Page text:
The Queen’s Speech has been pilloried as “farcical” and an abuse of the monarchy to deliver a Tory manifesto ahead of a looming general election.
Among the 26 bills and policies announced were tougher jail sentences and a controversial plan to force people to show photographic ID in order to be able to vote – a policy immediately labelled as “dangerous and undemocratic”.
‘Tories trying to rig the election’
The Labour party said the policy should be “abandoned immediately” and shadow voting minister Cat Smith called it a “blatant attempt by the Tories to rig the result of the next general election”.
The plans to make all voters show photographic ID at polling stations have been slammed as “dangerous and undemocratic” by the Electoral Reform Society (ERS) on Twitter.
The Conservatives say Voter ID will “tackle electoral fraud and protect our democracy” but the ERS’s Darren Hughes said “these plans will leave tens of thousands of legitimate voters voiceless”.
‘Uncosted wish list’
Shadow home secretary Diane Abbott described the Queen’s Speech as “farcical”, and added: “It is just an uncosted wish list which the Government has no intention and no means to deliver, and nothing more than a pre-election party political broadcast.”
Labour leader Jeremy Corbyn said: “There has never been such a farce as a government with a majority of minus 45 and a 100% record of defeat in the Commons setting out a legislative agenda they know cannot be delivered in this parliament.”
New parliamentary session
The Queen’s Speech outlines the government’s priorities and the bills it plans to introduce, heralding a new parliamentary session and the first test of the prime minister’s ability to command a majority in the Commons.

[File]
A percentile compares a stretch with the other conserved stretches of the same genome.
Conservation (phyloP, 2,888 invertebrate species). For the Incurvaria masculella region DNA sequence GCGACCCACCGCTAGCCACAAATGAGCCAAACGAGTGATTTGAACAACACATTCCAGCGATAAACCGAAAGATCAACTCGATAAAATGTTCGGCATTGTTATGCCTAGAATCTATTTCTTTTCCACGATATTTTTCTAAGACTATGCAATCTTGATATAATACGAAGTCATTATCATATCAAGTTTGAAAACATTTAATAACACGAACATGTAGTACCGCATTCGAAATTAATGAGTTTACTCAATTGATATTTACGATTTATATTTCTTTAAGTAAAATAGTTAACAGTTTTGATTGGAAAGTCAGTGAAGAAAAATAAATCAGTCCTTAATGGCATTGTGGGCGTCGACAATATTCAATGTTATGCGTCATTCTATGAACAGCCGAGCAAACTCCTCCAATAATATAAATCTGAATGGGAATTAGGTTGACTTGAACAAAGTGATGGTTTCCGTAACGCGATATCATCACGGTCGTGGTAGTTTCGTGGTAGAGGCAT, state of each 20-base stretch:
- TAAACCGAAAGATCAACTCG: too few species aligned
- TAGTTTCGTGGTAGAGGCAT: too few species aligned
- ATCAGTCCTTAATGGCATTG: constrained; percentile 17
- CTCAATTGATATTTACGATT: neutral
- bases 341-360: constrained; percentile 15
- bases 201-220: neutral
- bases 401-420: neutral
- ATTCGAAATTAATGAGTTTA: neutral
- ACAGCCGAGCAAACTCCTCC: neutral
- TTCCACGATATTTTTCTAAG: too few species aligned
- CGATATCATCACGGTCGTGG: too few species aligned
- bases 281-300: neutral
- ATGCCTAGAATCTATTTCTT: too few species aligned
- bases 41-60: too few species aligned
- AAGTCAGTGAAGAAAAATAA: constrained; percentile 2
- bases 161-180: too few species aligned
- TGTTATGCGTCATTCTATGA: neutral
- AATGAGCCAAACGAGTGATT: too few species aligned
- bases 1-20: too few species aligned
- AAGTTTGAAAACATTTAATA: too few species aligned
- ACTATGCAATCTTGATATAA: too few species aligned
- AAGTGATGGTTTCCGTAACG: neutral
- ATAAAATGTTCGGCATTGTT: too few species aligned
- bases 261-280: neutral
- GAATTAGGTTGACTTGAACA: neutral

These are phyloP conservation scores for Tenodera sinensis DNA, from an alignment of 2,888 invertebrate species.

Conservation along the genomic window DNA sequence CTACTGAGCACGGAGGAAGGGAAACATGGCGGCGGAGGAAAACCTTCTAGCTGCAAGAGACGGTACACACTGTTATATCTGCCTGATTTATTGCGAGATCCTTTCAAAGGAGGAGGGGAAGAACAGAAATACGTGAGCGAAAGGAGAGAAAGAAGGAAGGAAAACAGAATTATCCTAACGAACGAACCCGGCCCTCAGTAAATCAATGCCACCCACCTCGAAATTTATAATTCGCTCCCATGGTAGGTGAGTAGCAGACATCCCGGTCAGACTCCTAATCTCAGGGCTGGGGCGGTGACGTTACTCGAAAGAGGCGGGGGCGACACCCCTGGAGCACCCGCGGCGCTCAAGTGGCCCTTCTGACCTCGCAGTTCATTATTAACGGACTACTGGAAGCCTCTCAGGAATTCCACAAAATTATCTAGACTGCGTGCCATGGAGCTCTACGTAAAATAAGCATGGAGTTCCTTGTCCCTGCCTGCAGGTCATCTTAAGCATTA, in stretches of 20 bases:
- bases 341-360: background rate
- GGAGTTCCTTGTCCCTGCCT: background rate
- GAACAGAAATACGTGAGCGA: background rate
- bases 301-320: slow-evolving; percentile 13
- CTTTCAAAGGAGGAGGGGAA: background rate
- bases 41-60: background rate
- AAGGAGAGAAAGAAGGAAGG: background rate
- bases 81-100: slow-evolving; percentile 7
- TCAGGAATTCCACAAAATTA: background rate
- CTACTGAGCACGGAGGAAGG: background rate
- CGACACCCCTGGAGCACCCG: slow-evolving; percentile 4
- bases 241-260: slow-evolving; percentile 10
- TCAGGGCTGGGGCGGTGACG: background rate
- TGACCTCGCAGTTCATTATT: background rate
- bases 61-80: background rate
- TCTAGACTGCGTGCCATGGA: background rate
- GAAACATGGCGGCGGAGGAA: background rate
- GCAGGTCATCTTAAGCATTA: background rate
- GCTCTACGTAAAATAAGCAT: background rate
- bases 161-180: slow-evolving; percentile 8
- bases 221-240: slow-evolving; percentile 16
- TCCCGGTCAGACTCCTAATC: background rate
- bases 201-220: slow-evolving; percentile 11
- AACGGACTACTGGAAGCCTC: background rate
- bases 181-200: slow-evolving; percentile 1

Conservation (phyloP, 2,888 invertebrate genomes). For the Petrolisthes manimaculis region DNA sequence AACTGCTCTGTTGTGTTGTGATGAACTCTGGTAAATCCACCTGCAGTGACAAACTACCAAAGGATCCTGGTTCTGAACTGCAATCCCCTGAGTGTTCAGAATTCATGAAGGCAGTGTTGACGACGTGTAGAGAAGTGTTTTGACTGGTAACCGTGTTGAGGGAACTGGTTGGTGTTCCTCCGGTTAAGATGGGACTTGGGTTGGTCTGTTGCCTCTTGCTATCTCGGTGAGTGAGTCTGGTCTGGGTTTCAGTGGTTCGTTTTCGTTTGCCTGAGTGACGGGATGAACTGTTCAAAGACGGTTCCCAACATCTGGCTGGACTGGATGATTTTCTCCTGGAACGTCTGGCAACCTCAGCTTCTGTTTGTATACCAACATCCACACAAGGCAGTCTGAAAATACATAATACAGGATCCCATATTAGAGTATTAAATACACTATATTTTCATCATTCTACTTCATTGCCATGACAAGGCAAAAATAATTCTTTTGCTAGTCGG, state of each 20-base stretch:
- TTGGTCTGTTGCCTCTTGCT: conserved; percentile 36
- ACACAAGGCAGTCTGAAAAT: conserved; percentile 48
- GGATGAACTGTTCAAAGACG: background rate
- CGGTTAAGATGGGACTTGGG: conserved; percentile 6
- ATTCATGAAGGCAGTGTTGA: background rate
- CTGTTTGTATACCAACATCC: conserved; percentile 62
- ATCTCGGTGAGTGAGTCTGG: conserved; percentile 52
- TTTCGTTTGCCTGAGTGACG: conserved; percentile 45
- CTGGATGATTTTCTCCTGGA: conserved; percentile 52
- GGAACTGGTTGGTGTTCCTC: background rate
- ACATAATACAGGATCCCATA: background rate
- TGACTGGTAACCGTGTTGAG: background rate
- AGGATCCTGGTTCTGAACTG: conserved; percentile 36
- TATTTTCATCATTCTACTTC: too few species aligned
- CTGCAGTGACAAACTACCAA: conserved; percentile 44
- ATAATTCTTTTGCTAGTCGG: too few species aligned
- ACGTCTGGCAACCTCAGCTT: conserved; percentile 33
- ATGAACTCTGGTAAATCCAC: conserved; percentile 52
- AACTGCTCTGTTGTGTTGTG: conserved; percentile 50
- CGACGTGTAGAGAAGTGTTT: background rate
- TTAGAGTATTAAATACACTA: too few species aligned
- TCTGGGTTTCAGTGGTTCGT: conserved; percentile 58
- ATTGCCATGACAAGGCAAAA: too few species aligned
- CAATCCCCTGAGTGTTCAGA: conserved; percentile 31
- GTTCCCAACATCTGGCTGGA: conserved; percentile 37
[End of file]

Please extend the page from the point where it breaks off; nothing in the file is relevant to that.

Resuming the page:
Boris Johnson’s government does not have a majority – even with the support of the ten DUP MPs – a status inherited from May but made worse still by recent resignations, defections and the Prime Minister’s own decision to withdraw the whip from 21 Conservative MPs over Brexit.
There are currently 288 Tory MPs with Labour numbering 245, the Lib Dems 19, Scottish National Party 35, and Independent also 35.
‘Failed’ to ‘get Brexit done’
The speech contained no new policy on the NHS other than a long term plan, while the social care proposal is for a consultation.
Six of the 26 bills were Brexit related but there was no “do or die” quote from the Queen to “get it done”, just that her “Government’s priority has always been to secure the United Kingdom’s departure from the European Union on October 31”.
Appropriating the Conservative’s own party conference slogan, Corbyn said the government have had “three and a half years to get Brexit done and they’ve failed.”
Queen could be back before Christmas
Seven bills will be tabled on Tuesday as Johnson shows his determination to carry on regardless of parliamentary numbers or a looming election which could see the Queen back at Westminster to deliver another speech before Christmas.
Among the 26 bills announced in the Queen’s Speech were plans for legislation on domestic abuse; paying tips to workers; fire safety regulations for high rise buildings following the Grenfell Tower tragedy; no fault divorce, increased school funding and numbers of free schools; an environment bill looking at plastic, air quality and biodiversity; rollout of faster broadband; pensions; and animal welfare.